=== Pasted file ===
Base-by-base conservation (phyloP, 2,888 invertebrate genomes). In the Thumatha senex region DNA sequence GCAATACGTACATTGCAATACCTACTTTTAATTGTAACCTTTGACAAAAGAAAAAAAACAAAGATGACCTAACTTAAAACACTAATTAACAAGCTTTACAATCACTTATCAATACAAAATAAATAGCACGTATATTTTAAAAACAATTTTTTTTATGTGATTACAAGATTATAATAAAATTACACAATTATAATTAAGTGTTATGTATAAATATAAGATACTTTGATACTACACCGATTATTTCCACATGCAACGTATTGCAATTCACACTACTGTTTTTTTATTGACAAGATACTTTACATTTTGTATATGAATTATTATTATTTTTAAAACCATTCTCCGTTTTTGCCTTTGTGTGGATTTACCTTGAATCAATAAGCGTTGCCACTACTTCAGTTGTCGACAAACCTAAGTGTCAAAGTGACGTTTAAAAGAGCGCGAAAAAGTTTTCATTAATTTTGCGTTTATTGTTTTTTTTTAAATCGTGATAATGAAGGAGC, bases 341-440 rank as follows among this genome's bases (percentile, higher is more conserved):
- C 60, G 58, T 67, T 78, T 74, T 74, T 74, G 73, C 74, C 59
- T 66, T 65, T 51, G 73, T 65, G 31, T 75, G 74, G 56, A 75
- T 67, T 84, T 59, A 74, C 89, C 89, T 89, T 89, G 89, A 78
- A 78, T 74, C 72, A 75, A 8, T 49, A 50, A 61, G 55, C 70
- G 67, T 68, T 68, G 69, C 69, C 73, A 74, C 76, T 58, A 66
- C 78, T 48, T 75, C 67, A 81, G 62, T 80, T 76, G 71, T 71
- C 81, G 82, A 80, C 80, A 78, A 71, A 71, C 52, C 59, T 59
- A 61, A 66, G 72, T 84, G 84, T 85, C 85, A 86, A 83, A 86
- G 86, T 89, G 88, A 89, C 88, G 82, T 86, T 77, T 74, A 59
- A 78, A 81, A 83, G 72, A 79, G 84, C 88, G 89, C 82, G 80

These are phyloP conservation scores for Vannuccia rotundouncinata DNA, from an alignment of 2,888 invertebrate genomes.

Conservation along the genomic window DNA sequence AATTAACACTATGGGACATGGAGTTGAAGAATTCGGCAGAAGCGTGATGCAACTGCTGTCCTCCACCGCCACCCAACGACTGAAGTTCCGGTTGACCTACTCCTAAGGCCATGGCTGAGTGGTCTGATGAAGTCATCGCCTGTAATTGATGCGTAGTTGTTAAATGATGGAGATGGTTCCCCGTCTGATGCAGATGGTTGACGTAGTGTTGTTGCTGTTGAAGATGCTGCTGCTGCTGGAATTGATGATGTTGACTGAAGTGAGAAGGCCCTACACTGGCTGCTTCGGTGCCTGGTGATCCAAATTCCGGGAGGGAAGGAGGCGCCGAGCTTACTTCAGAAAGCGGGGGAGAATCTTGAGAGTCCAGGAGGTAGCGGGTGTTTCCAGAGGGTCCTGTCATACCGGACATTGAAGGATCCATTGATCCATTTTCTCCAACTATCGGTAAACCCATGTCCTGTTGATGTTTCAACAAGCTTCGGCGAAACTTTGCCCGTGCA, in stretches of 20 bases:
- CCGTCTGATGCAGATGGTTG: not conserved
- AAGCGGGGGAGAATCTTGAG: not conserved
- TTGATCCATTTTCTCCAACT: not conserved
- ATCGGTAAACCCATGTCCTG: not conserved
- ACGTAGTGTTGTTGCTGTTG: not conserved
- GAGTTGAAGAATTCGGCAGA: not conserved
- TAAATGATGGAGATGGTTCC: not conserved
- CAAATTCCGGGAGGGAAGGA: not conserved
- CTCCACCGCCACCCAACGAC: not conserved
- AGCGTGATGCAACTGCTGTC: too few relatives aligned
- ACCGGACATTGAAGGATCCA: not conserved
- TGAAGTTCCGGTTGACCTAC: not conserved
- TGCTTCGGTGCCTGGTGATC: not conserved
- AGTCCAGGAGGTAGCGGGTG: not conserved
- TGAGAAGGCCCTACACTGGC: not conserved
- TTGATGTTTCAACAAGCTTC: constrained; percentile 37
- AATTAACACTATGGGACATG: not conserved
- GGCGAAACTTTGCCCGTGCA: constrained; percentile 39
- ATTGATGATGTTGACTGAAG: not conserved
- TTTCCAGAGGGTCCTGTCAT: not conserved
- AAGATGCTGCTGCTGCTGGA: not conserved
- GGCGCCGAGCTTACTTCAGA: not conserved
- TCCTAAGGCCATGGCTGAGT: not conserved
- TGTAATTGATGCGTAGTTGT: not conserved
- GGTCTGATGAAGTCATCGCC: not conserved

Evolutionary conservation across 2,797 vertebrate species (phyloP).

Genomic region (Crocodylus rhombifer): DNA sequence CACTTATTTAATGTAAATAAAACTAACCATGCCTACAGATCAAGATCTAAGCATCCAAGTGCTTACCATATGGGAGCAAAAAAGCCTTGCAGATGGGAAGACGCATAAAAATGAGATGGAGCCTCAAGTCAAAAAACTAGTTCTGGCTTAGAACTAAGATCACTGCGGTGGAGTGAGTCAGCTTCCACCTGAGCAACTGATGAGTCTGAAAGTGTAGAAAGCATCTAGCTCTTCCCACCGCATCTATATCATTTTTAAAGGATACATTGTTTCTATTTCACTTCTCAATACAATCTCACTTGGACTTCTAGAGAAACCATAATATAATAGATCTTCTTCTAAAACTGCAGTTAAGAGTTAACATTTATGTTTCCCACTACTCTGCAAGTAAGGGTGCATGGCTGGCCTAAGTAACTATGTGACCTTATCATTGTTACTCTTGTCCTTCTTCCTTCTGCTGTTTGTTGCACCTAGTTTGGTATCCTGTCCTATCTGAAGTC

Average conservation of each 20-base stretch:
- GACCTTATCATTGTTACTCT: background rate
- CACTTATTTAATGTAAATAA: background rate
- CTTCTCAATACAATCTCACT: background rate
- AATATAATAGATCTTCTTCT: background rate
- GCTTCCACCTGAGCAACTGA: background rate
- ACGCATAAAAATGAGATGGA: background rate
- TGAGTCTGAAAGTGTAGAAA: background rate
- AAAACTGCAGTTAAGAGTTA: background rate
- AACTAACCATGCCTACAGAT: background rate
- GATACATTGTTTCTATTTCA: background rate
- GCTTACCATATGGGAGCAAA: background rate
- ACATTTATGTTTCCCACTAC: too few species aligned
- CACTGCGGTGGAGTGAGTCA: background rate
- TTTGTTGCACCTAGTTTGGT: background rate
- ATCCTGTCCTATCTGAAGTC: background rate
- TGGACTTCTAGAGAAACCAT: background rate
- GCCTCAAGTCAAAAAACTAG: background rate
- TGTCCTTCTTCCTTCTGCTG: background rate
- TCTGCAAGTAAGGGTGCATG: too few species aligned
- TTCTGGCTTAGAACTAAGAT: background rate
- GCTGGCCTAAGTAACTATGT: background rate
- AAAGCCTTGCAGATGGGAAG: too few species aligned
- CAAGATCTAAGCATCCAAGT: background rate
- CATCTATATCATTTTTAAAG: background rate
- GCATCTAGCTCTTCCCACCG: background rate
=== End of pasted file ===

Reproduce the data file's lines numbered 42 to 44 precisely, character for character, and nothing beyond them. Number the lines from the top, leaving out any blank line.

- GACCTTATCATTGTTACTCT: background rate
- CACTTATTTAATGTAAATAA: background rate
- CTTCTCAATACAATCTCACT: background rate